Michael Chabon tells a totally believable detective story about a Jewish community in Alaska. It is told with humour - under current. I especially loved the part where our hero is dashing across the freezing cold Alaskan countryside driving a snow (I'll say) scooter in his underwear. It reminds me of the movie Fargo . Totally different characters and story, but written with the Jewish view point and character. I would love to see this book made into a movie.
The narrator, Peter Riegert was fantastic. I would easily listen to another book narrated by him. It would also be great if they did this book as a movie that he would cast as one of the actors.
I also enjoyed listening to the author's interview at the end about writing this book. It was most interesting to listen to his process. I hope he writes a second book about these Jews in Alaska. I am from Northwestern Ontario, so I got the cold and the animals and the moose dishes. Great Book!!!!

3 of 3 people found this review helpful

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    3 out of 5 stars
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    4 out of 5 stars
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    4 out of 5 stars

I'd prefer reading this

I love listening to books, but I do other things while I listen. This book has such rich prose and so much information in each sentence that I found I was missing too much by listening. It helped to find a synopsis, but even then it was challenging to follow. I'm a visual learner, so think I would have done fine if I'd actually read it instead of listening. I liked it, and do plan to read it at some point. The narrator definitely evokes a classic detective story, almost to the point of parody. It reminded me a little of Garrison Keillor's Guy Noir.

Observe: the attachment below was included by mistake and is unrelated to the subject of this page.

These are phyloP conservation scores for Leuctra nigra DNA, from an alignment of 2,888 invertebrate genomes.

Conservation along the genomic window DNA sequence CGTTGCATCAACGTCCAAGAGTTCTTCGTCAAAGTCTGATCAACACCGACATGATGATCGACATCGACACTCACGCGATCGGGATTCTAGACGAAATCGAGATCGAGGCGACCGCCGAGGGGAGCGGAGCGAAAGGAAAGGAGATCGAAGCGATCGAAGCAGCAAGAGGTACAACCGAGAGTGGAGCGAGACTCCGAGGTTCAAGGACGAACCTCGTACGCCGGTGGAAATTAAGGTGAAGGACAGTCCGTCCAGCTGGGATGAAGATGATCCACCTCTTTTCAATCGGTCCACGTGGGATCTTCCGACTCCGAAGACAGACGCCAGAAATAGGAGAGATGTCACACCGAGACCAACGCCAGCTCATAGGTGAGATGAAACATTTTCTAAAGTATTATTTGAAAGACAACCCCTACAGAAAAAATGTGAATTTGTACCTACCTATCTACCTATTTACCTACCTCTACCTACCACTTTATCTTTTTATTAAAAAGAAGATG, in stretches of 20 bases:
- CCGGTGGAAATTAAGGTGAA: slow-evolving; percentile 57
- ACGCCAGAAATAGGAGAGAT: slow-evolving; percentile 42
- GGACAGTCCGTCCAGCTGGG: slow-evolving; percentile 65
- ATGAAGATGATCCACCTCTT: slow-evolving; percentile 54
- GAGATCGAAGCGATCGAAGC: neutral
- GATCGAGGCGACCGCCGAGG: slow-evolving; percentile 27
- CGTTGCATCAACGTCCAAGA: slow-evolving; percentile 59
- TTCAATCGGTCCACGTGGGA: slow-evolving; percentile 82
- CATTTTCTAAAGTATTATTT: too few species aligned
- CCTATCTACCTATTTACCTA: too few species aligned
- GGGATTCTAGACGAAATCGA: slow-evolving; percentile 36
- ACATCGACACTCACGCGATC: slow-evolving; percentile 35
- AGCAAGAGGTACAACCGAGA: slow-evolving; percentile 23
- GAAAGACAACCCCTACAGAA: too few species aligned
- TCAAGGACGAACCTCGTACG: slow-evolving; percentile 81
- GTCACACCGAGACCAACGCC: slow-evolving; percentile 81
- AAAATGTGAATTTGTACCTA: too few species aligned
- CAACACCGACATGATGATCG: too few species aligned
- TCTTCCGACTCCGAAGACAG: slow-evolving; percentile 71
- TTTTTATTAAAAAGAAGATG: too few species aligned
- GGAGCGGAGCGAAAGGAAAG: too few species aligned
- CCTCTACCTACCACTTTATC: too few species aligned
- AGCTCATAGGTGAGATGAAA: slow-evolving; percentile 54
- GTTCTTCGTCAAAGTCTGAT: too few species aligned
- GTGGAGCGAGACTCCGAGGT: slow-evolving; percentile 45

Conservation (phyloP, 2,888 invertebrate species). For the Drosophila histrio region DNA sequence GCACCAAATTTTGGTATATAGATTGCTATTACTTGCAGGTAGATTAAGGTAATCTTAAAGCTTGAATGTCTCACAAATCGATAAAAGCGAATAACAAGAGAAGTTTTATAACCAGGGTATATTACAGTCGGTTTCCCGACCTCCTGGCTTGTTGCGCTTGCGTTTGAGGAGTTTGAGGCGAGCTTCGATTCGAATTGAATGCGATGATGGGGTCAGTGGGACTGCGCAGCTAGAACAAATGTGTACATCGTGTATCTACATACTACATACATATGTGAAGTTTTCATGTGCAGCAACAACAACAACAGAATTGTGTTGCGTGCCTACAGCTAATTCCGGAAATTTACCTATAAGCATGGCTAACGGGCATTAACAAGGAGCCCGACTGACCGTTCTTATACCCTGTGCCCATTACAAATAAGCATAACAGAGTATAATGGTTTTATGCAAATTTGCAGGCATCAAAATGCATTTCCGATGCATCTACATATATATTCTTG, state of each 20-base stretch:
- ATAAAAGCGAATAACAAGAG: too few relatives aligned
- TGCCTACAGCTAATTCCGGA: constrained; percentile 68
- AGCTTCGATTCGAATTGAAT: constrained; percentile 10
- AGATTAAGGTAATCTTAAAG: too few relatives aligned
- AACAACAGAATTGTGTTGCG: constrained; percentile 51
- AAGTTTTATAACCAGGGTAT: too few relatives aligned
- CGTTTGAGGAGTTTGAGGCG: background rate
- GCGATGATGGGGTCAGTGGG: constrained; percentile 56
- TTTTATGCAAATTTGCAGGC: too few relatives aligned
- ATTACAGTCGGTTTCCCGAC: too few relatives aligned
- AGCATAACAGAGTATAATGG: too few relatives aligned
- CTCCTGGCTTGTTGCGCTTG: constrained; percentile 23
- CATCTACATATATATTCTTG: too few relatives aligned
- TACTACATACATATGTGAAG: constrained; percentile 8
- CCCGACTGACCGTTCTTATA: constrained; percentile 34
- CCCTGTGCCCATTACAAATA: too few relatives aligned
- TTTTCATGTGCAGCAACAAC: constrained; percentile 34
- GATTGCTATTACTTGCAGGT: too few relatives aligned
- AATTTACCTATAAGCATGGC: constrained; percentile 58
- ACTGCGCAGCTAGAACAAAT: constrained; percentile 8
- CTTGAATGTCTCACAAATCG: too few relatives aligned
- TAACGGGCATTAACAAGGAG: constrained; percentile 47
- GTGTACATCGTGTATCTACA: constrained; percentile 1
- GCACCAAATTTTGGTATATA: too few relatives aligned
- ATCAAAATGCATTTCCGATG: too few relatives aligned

2 of 2 people found this review helpful

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    5 out of 5 stars
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  • Diana
  • Antelope Valley, CA, United States
  • 08-18-16

Beautifully written, loved the descriptive visuals

Well, this was different. And fun. The writing is excellent, the plot nice and twisty, and the characters 3-D. The author expected the reader to figure things out and didn't serve up new words on a silver tray with definitions. The narrator did a great job.

My only complaint is that someone producing the audio book didn't care enough to do a good job and listen to it and then fix spots where the audio skipped, or repeated or jittered, and they even stuck a bit of music right in the middle of a conversation and not as a transition between chapters.

With such great writing and performance the sloppy editing or production is more noticeable.

The bonus interview of Michael Chabon attached at the end was fun too and is appreciated.

5 of 6 people found this review helpful

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    5 out of 5 stars
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    5 out of 5 stars